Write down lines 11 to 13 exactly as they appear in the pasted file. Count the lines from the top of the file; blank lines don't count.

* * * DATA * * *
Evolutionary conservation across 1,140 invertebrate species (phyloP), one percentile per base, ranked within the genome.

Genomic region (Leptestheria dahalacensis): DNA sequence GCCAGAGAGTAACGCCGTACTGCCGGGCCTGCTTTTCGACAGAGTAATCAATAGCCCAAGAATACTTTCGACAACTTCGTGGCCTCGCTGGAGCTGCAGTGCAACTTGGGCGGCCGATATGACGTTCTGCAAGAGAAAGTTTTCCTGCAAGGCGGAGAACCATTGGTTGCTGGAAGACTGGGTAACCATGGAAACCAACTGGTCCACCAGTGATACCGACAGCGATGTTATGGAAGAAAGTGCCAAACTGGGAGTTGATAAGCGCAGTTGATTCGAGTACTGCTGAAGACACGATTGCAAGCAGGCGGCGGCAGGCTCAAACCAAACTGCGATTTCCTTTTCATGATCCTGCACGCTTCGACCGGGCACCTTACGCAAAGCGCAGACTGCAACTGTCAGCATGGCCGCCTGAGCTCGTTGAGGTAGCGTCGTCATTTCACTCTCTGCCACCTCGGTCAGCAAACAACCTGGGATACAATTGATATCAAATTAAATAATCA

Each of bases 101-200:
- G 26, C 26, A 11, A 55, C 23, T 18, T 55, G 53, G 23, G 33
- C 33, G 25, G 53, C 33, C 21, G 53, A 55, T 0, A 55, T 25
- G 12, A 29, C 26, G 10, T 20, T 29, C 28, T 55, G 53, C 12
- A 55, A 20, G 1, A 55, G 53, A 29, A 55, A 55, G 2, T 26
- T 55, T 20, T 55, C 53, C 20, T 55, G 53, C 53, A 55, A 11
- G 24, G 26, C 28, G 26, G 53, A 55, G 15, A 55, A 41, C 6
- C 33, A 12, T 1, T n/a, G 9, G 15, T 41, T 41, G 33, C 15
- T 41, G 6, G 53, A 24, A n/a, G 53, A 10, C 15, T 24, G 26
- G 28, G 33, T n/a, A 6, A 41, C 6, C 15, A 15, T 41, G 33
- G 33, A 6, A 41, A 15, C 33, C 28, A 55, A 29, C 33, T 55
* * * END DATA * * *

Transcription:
- T 41, G 6, G 53, A 24, A n/a, G 53, A 10, C 15, T 24, G 26
- G 28, G 33, T n/a, A 6, A 41, C 6, C 15, A 15, T 41, G 33
- G 33, A 6, A 41, A 15, C 33, C 28, A 55, A 29, C 33, T 55